What these "private label" or "non-agency" originators did do was to use "structured finance" to create securities. Structuring involved "slicing" the pooled mortgages into "tranches", each having a different priority in the monthly or quarterly principal and interest stream.[154][155] Tranches were compared to "buckets" catching the "water" of principal and interest. More senior buckets didn't share water with those below until they were filled to the brim and overflowing.[156] This gave the top buckets/tranches considerable creditworthiness (in theory) that would earn the highest "triple A" credit ratings, making them salable to money market and pension funds that would not otherwise deal with subprime mortgage securities.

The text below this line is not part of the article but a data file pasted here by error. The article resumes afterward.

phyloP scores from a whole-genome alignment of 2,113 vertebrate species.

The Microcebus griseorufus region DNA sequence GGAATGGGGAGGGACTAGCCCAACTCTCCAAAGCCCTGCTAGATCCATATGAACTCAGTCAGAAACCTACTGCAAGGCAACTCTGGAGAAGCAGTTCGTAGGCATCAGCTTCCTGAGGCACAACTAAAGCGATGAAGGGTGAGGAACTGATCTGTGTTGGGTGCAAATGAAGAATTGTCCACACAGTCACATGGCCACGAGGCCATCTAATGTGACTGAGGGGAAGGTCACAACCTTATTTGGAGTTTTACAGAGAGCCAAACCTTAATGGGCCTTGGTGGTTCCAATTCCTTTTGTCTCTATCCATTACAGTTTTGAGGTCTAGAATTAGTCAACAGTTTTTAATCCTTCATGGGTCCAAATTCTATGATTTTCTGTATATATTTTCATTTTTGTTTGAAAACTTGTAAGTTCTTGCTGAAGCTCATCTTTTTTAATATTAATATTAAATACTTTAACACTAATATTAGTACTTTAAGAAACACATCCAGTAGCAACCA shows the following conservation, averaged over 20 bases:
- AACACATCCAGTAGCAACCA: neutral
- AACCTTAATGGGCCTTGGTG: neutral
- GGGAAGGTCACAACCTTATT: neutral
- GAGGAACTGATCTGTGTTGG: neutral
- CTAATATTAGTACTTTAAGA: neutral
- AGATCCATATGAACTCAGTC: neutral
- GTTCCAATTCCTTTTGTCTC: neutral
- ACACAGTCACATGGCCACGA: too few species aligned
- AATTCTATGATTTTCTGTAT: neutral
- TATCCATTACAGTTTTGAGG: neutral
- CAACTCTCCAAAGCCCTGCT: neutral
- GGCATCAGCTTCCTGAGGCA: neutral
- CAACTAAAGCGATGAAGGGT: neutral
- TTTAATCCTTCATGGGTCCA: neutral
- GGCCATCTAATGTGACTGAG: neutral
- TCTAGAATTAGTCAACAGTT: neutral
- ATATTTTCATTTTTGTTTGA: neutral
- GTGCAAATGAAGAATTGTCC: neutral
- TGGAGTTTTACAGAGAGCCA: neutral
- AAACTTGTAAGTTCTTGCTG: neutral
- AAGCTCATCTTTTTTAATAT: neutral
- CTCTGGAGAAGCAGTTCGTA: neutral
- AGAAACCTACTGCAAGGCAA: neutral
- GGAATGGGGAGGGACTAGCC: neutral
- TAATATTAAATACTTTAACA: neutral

To use up the MBS tranches lower in payback priority that could not be rated triple-A and that a con

With the high down payments and credit scores of the conforming mortgages used by GSE, this danger was minimal.[152] Investment banks however, wanted to enter the market and avoid competing with the GSEs.[148] They did so by developing mortgage-backed securities in the riskier non-conforming subprime and Alt-A market. Unlike the GSEs[153] the issuers generally did not guarantee the securities against default of the underlying mortgages.[6]